Anxiety, however, is my specialty. I’m the Michael Jordan, Tiger Woods, Lionel Messi, Roger Federer of worry. Place me in any innocuous situation and I can catastrophize the bejesus out of it.

My heart skips a beat, I’m going to have a heart attack. Every minor stomach ache is stage four bowel cancer. If a loved one doesn’t answer their phone after three attempts, they’ve died in a car crash. And the content of my first blog post is as important to humanity as Charles Darwin’s “On the Origin of Species”.

What this latter delusional anxiety boils down to, is self-consciousness. I. Care. What. You. Think. I wish I didn’t. I’d like to pretend I don’t. But I can’t. Because I do. And that’s that.

Like all world-class professionals though, I have my off days. And today is one of those days where I’m off my anxiety game enough to be able to step back and take a sober look at this self constructed predicament.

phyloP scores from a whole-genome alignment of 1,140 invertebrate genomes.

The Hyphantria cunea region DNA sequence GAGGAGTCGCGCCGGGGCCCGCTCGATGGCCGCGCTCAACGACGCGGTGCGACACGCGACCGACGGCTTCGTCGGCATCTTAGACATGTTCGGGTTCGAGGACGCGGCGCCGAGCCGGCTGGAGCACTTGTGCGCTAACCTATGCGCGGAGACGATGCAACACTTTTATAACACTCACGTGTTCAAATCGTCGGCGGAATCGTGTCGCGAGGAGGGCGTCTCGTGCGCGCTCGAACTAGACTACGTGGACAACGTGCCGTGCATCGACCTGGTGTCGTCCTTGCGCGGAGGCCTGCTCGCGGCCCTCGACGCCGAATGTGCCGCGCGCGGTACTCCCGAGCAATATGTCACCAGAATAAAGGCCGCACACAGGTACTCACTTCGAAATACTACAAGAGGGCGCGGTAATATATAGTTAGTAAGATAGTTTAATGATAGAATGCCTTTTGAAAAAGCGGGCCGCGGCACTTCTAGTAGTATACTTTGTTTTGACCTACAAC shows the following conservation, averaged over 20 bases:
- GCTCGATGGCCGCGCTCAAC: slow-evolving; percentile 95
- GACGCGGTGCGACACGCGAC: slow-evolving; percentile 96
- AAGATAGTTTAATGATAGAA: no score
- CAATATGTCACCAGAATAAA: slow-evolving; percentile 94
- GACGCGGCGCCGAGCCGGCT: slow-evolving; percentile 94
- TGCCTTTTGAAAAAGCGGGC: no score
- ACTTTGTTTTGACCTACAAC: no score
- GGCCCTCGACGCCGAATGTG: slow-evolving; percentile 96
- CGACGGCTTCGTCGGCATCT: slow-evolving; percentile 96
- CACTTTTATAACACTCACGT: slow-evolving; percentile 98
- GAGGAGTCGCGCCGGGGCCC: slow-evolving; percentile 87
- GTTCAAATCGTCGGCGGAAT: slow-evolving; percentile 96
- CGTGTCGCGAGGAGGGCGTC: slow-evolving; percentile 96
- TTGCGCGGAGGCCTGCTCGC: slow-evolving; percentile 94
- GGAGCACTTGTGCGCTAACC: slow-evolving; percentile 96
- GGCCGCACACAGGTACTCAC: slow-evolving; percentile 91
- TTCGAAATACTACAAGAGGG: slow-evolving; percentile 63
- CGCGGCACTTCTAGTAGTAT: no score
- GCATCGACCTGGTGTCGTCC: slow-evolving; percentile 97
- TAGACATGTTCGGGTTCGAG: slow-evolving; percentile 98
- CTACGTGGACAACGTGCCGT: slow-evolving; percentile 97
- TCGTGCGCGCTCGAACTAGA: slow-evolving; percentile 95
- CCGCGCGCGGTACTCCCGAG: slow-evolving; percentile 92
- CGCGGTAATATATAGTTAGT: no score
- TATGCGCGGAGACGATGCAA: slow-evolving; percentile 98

Those of you with experience in CBT might be familiar with cognitive restructuring exercises. These are (usually) written exercises where you identify your negative thought patterns or limiting beliefs and then subject them to a little rational scrutiny. The goal being to contradict them and thus undermine the emotional power they exert over you.

Let’s say you berate yourself for being a “loser”. You might look for evidence why this isn’t true, such as listing off some past victories. Or maybe you could reframe past mistakes by finding the important lessons they contained, and thus turn them into a win.

The limiting beliefs fueling my writer’s block in this particular instance are twofold:

1) It matters what you, the reader, think of me. Therefore…